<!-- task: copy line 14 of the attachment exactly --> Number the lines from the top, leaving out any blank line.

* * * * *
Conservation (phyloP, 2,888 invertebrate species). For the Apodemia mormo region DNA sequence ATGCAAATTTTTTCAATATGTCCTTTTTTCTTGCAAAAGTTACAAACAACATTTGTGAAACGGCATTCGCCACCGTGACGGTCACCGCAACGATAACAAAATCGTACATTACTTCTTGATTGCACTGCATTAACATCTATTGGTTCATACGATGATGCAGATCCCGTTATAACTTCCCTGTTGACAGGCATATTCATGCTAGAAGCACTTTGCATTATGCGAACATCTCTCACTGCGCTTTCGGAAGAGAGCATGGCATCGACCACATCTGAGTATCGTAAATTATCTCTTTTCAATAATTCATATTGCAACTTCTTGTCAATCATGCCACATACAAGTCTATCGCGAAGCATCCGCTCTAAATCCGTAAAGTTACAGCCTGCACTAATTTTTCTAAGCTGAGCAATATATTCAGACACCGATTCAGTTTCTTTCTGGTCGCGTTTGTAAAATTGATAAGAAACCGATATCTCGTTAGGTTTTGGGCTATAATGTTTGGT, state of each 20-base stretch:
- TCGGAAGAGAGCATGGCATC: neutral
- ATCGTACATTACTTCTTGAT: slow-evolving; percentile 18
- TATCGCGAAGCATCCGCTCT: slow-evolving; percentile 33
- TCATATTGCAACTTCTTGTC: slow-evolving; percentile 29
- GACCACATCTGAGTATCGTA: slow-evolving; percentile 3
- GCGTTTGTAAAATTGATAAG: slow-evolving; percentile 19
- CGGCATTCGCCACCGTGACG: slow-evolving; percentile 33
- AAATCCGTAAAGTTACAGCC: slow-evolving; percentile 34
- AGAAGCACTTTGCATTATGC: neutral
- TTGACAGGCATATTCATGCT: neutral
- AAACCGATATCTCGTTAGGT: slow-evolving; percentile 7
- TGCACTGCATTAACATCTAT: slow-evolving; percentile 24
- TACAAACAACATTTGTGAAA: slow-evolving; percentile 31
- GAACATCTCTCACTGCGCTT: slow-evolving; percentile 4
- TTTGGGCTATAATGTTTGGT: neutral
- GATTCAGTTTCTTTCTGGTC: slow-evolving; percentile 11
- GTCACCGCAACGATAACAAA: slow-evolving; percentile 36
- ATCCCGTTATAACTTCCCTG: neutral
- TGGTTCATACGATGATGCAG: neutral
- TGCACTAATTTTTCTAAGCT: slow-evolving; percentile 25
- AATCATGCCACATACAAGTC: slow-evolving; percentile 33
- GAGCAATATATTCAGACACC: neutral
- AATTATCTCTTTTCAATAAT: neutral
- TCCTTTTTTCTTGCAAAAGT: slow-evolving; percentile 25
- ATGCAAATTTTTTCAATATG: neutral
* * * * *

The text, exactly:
- TACAAACAACATTTGTGAAA: slow-evolving; percentile 31